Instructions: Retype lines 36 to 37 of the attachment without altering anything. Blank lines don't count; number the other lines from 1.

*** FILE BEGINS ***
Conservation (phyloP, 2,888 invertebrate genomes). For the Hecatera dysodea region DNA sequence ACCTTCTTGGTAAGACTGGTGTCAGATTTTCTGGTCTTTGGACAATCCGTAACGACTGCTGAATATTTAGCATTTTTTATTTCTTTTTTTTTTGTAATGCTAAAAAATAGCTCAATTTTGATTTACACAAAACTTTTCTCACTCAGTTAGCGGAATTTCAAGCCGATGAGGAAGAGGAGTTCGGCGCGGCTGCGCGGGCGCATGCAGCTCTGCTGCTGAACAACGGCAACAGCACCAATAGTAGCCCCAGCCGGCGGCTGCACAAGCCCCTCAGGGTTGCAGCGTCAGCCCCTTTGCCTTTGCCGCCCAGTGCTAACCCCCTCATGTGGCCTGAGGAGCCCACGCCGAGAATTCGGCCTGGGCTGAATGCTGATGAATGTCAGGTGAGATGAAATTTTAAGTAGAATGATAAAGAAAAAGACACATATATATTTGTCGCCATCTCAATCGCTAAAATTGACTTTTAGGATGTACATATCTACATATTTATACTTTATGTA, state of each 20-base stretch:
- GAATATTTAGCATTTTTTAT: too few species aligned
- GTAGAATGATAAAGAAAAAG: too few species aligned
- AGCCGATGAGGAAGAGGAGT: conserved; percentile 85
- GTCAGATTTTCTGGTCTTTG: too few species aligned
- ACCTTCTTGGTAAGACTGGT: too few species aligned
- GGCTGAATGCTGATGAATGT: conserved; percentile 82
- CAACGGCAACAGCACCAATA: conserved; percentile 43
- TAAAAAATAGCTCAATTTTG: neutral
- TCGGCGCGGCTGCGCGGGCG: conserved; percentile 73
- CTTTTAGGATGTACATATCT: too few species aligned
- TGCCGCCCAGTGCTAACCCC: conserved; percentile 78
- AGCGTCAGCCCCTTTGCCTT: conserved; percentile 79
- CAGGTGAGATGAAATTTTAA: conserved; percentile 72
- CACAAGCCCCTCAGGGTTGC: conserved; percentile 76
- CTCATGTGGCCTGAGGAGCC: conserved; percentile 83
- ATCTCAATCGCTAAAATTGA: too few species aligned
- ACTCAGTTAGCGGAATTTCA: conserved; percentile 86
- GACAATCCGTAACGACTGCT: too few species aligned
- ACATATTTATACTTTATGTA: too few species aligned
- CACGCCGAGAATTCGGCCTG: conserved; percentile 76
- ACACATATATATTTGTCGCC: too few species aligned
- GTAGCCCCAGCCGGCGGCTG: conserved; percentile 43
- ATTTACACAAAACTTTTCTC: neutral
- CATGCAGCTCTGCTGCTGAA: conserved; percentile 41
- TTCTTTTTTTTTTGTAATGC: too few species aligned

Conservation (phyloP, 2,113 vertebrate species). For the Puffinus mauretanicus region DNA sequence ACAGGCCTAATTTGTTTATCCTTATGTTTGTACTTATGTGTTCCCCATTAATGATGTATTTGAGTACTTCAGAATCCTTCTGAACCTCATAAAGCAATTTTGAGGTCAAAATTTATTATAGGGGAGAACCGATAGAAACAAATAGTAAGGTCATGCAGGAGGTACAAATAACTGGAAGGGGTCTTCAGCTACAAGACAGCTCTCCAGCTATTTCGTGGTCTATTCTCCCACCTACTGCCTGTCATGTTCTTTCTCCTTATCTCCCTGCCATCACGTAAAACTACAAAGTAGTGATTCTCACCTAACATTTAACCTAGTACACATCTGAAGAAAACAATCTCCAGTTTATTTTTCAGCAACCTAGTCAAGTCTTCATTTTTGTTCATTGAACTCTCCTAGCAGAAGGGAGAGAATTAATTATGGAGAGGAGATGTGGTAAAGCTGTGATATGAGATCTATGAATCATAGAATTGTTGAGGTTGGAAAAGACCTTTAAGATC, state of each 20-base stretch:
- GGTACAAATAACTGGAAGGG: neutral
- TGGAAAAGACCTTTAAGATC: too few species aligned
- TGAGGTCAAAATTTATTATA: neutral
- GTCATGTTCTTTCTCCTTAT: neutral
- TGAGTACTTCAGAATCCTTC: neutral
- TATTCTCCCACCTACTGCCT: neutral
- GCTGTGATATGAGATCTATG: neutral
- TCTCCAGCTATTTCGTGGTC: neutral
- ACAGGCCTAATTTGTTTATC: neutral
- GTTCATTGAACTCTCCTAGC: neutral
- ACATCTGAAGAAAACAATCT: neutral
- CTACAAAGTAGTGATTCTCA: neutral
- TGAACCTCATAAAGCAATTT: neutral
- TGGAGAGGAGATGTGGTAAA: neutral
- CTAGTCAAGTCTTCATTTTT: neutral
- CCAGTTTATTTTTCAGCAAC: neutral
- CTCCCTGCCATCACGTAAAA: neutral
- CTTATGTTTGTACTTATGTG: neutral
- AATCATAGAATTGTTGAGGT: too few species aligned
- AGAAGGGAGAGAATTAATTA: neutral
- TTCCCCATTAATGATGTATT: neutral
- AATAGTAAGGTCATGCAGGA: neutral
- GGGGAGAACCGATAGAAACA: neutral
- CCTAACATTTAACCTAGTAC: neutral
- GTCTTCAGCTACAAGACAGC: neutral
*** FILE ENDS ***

- ACAGGCCTAATTTGTTTATC: neutral
- GTTCATTGAACTCTCCTAGC: neutral